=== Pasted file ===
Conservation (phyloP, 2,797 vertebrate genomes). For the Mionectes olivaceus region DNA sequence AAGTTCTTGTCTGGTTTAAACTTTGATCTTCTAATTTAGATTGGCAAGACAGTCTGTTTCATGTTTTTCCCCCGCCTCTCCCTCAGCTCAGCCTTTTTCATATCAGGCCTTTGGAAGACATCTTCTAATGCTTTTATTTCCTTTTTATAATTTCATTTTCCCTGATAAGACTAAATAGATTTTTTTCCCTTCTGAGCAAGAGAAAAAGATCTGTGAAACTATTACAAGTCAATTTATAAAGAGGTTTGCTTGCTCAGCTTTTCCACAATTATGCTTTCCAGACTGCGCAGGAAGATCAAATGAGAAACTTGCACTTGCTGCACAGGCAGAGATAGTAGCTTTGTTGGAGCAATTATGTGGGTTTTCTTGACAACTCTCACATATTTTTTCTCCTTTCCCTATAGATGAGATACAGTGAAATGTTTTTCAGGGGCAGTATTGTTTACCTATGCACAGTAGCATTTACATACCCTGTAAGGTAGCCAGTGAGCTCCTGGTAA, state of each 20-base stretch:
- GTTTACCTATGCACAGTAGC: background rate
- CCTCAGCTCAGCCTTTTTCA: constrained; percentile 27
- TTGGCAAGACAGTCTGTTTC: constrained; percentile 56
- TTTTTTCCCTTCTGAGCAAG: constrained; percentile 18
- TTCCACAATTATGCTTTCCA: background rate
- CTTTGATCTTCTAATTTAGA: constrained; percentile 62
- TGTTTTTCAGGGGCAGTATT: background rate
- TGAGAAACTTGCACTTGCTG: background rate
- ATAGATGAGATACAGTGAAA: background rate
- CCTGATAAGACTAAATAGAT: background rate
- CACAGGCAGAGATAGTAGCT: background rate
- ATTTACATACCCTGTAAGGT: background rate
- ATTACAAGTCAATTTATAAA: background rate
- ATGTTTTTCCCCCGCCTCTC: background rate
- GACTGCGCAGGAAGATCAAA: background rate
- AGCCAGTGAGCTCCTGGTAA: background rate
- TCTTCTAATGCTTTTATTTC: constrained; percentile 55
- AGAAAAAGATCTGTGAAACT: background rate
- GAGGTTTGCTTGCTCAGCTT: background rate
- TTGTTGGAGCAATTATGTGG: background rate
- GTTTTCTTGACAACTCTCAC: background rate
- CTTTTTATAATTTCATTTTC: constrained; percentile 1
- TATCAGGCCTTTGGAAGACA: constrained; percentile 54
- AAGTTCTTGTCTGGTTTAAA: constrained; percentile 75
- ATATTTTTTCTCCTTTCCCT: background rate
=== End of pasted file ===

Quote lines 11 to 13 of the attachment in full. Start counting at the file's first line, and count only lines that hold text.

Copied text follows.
- CCTGATAAGACTAAATAGAT: background rate
- CACAGGCAGAGATAGTAGCT: background rate
- ATTTACATACCCTGTAAGGT: background rate